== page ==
Evidence for seafloor-intensified mixing by surface-generated equatorial waves Public Deposited


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  • Little is known about mixing in the abyssal equatorial oceans in spite of its inferred importance for upwelling dense water. Here we present full-depth microstructure turbulence profiles obtained in the equatorial Pacific that show evidence for intense wind-generated abyssal mixing. Mixing was intensified over the bottom 700 m where the diffusivity reached 10⁻³ m² s⁻¹, of similar intensity to mixing driven by tidal flow over rough topography. However, here the mixing was found over smooth topography. We suggest that the intense mixing could have been driven by surface-generated equatorial waves through two possible mechanisms: (1) near-bottom wave trapping as a result of the horizontal component of the Earth's rotation and (2) inertial instability. The generation of lee waves over smooth topography at low latitudes and their subsequent breaking is another viable mechanism for the mixing.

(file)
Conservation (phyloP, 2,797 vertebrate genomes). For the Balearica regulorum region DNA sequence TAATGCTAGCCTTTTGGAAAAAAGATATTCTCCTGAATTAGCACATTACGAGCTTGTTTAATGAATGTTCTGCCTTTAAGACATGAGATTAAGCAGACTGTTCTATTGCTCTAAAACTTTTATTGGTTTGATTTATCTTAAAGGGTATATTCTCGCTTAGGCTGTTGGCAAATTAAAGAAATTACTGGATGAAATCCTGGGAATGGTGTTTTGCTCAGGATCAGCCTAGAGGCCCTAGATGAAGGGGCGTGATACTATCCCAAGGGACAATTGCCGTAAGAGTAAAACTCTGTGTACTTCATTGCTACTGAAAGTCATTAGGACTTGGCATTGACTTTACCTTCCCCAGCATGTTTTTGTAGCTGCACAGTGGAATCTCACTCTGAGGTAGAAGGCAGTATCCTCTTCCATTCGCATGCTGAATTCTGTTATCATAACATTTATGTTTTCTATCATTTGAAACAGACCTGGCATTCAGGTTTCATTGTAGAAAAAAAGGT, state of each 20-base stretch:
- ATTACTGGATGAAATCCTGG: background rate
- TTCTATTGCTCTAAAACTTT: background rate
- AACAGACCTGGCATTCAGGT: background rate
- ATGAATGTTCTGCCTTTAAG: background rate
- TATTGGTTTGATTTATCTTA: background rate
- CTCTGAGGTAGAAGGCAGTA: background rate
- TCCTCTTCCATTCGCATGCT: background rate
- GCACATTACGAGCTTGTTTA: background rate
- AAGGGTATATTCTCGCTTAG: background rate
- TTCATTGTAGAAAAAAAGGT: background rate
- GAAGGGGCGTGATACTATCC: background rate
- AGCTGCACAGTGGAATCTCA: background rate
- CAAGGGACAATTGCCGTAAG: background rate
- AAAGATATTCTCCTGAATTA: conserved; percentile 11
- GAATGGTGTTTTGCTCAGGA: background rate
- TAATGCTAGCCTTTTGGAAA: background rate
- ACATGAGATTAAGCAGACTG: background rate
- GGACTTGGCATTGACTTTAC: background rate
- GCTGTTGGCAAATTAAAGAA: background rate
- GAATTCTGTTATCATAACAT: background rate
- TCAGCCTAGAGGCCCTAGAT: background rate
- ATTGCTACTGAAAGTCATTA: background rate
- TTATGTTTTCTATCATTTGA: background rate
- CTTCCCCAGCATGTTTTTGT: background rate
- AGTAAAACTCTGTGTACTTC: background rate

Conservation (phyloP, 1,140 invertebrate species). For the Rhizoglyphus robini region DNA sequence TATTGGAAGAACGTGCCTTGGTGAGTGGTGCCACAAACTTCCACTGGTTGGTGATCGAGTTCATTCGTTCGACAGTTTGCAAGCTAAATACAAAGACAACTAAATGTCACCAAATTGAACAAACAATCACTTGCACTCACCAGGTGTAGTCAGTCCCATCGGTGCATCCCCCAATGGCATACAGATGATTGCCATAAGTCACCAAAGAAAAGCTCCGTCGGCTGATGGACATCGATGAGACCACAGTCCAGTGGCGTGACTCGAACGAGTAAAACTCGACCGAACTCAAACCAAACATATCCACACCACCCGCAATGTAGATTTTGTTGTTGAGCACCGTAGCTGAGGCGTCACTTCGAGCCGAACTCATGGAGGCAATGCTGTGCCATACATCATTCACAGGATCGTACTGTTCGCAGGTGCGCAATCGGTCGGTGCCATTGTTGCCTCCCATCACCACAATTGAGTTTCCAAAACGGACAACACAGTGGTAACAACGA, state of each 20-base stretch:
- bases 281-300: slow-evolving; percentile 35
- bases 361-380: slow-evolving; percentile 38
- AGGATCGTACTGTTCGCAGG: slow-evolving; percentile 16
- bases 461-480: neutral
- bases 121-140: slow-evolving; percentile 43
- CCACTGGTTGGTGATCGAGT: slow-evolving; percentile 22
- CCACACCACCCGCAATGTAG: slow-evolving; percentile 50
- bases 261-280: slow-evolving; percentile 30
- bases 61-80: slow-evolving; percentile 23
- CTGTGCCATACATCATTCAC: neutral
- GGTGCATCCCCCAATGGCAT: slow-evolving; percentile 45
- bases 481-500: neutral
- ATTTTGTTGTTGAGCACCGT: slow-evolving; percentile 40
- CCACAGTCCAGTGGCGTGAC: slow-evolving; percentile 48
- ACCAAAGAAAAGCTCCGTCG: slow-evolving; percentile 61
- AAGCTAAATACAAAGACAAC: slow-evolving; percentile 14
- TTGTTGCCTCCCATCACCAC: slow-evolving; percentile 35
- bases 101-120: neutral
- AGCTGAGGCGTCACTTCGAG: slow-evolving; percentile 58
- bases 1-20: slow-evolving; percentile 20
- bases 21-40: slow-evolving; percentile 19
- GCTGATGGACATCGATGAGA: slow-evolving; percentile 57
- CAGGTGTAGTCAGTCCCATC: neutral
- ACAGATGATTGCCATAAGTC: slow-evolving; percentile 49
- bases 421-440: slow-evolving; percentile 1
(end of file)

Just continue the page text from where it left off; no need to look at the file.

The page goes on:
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  • Holmes, R. M., Moum, J., & Thomas, L. N. (2016). Evidence for Seafloor‐Intensified Mixing by Surface‐Generated Equatorial Waves. Geophysical Research Letters, 43(3), 1202-1210. doi:10.1002/2015GL066472
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  • 43
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  • 3
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  • R. Holmes was supported by a Robert and Marvel Kirby Stanford Graduate Fellowship while undertaking this study. Data used to produce the figures and analyses in this article can be obtained upon request to the authors. This work was funded by NSF grants 1256620 (J.N.M.) and 1260312 (L.N.T.).
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